The Artistry of the Homeric Simile

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Dartmouth College Library and Dartmouth College Press, 2009 - Literary Criticism - 267 pages
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The similes in Homer are treasure troves. They describe scenes of Greek life that are not presented in their simplest form anywhere else: landscapes and seascapes, storms and calm weather, fighting among animals, civic disputes, athletic contests, horse races, community entertainment, women involved in their daily tasks, men running their farms and orchards. These basic paratactic additions to the narrative show how the Greeks found and developed parallels between two scenes—each of which elucidated and interpreted the other—then expressed those scenes in effective poetic language.

In The Artistry of the Homeric Simile, Scott explores the variations and modifications that Homer employs in order to make similes blend expressively with the larger context. This engaging study will help unlock the richness of Homer for the modern reader.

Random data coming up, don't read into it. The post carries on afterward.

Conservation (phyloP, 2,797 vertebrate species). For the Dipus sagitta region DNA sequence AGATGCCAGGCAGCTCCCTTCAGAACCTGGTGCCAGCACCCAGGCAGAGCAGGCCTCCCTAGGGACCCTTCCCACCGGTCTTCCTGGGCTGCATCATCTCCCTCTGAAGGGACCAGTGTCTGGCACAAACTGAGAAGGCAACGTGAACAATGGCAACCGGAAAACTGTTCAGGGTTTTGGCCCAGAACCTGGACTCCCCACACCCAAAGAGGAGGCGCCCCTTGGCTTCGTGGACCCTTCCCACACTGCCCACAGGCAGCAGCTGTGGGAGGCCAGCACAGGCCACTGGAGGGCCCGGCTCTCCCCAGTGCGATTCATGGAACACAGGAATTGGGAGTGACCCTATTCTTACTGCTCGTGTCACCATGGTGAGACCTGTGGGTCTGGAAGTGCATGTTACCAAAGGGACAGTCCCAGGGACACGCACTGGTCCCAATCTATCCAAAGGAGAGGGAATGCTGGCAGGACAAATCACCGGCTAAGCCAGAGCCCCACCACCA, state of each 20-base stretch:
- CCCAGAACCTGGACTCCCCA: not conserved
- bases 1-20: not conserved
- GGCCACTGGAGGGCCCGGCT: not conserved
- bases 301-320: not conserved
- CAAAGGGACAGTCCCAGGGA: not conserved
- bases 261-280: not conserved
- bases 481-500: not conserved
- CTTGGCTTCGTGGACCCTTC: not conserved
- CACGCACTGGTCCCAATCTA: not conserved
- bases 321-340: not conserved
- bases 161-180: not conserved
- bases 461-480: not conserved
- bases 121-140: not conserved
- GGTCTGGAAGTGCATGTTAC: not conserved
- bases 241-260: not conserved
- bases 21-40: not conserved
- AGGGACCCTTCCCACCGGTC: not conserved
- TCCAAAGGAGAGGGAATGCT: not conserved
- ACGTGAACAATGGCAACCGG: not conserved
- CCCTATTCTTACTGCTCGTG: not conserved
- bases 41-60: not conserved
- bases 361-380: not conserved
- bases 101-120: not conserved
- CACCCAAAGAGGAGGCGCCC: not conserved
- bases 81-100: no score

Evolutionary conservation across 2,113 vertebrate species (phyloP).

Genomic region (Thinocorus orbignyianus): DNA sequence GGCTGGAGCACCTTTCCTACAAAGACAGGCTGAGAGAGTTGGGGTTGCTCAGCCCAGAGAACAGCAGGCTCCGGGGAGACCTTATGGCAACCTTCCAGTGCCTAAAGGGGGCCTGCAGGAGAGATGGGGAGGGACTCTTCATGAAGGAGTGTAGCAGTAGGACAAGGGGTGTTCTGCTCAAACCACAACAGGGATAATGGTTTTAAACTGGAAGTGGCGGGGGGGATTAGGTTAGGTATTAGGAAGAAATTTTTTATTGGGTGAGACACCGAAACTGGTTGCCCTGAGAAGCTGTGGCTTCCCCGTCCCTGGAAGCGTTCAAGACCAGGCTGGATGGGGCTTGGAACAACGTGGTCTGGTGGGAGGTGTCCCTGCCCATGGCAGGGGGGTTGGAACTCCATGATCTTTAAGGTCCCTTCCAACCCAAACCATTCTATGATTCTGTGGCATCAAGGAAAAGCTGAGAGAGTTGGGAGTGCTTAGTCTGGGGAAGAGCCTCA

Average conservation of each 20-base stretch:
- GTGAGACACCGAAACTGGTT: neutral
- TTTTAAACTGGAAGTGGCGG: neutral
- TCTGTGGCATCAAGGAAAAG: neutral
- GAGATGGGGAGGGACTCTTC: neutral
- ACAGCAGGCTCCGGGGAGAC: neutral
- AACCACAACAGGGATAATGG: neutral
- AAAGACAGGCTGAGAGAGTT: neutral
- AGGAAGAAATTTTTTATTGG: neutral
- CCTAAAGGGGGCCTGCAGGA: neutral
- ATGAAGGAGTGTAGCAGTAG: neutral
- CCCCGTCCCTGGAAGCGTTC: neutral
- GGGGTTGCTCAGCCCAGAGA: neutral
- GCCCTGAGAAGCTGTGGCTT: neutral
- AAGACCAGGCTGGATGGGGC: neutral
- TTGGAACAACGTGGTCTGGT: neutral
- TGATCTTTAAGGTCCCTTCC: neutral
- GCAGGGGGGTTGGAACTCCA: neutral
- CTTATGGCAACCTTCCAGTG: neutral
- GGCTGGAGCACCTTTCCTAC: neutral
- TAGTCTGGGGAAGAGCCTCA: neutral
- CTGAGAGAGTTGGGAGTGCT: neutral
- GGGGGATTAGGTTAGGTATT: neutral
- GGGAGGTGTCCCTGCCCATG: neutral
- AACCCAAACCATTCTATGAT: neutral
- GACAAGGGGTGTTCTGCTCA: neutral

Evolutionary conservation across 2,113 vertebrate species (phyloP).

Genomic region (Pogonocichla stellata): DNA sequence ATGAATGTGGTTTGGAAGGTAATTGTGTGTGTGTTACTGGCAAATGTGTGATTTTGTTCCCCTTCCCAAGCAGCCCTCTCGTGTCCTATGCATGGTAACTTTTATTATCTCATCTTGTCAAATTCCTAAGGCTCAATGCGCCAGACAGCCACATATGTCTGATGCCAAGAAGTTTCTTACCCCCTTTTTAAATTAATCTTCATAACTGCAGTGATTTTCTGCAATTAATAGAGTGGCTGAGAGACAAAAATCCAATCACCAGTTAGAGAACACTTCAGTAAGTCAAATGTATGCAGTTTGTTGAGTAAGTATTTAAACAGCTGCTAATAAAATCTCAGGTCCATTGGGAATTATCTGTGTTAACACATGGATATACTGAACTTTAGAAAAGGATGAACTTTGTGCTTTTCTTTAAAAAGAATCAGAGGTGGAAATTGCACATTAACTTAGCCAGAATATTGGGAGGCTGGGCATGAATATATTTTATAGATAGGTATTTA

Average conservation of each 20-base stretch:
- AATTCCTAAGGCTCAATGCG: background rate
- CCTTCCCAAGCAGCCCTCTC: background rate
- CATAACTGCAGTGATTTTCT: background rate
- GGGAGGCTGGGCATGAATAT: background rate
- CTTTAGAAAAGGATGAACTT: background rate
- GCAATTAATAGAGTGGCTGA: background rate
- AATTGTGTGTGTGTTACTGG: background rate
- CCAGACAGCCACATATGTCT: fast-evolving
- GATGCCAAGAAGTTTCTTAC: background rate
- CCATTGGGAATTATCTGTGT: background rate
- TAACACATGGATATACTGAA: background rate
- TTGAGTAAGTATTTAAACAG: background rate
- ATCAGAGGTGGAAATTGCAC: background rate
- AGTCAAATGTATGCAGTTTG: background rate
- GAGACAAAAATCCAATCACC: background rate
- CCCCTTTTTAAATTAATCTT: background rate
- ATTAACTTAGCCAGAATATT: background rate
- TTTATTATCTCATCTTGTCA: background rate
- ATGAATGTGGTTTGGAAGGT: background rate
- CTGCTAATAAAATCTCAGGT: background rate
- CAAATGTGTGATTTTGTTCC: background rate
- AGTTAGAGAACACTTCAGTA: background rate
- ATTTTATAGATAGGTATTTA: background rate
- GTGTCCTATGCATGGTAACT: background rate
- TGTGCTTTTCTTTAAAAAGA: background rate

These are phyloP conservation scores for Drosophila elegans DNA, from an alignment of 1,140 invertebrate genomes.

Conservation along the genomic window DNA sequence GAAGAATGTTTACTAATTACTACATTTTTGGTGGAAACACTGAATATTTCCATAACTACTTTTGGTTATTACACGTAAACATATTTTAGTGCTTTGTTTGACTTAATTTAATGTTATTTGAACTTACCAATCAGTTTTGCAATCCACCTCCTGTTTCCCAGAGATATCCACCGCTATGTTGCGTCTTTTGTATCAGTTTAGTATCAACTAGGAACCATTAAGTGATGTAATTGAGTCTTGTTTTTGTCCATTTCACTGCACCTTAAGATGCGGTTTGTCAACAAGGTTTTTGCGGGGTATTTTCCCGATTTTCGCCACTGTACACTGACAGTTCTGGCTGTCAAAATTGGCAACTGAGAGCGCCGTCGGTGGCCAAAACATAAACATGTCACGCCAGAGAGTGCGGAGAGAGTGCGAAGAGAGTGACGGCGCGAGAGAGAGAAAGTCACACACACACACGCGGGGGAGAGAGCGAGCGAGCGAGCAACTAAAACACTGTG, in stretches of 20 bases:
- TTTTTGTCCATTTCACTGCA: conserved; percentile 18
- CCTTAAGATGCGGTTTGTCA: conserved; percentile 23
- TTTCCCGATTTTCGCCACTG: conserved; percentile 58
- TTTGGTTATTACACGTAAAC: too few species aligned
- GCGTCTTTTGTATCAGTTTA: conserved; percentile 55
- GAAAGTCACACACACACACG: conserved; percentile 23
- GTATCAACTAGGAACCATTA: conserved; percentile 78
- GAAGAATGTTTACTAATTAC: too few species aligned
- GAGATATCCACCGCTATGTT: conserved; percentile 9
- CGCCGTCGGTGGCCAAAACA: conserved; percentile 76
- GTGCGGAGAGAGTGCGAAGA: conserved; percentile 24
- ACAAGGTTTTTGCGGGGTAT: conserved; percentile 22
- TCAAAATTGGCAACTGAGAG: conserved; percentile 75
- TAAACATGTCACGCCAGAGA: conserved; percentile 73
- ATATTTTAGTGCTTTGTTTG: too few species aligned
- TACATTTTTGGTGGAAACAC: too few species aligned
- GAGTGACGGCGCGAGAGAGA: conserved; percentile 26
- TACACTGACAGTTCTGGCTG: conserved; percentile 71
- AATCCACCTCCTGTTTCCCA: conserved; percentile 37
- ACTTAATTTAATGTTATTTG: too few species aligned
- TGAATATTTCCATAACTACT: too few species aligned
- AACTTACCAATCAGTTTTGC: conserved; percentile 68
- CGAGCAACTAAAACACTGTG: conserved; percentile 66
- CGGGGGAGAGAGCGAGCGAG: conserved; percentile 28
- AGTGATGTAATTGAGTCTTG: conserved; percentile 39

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Contents

CHAPTER
14
CHAPTER THREE
42
CHAPTER FOUR
94
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About the author (2009)

WILLIAM C. SCOTT is emeritus professor of classics at Dartmouth College. His previous publications include The Oral Nature of the Homeric Simile, Musical Design in Aeschylean Theater, Plato s The Republic with Richard W. Sterling, and Musical Design in Sophoclean Theater.

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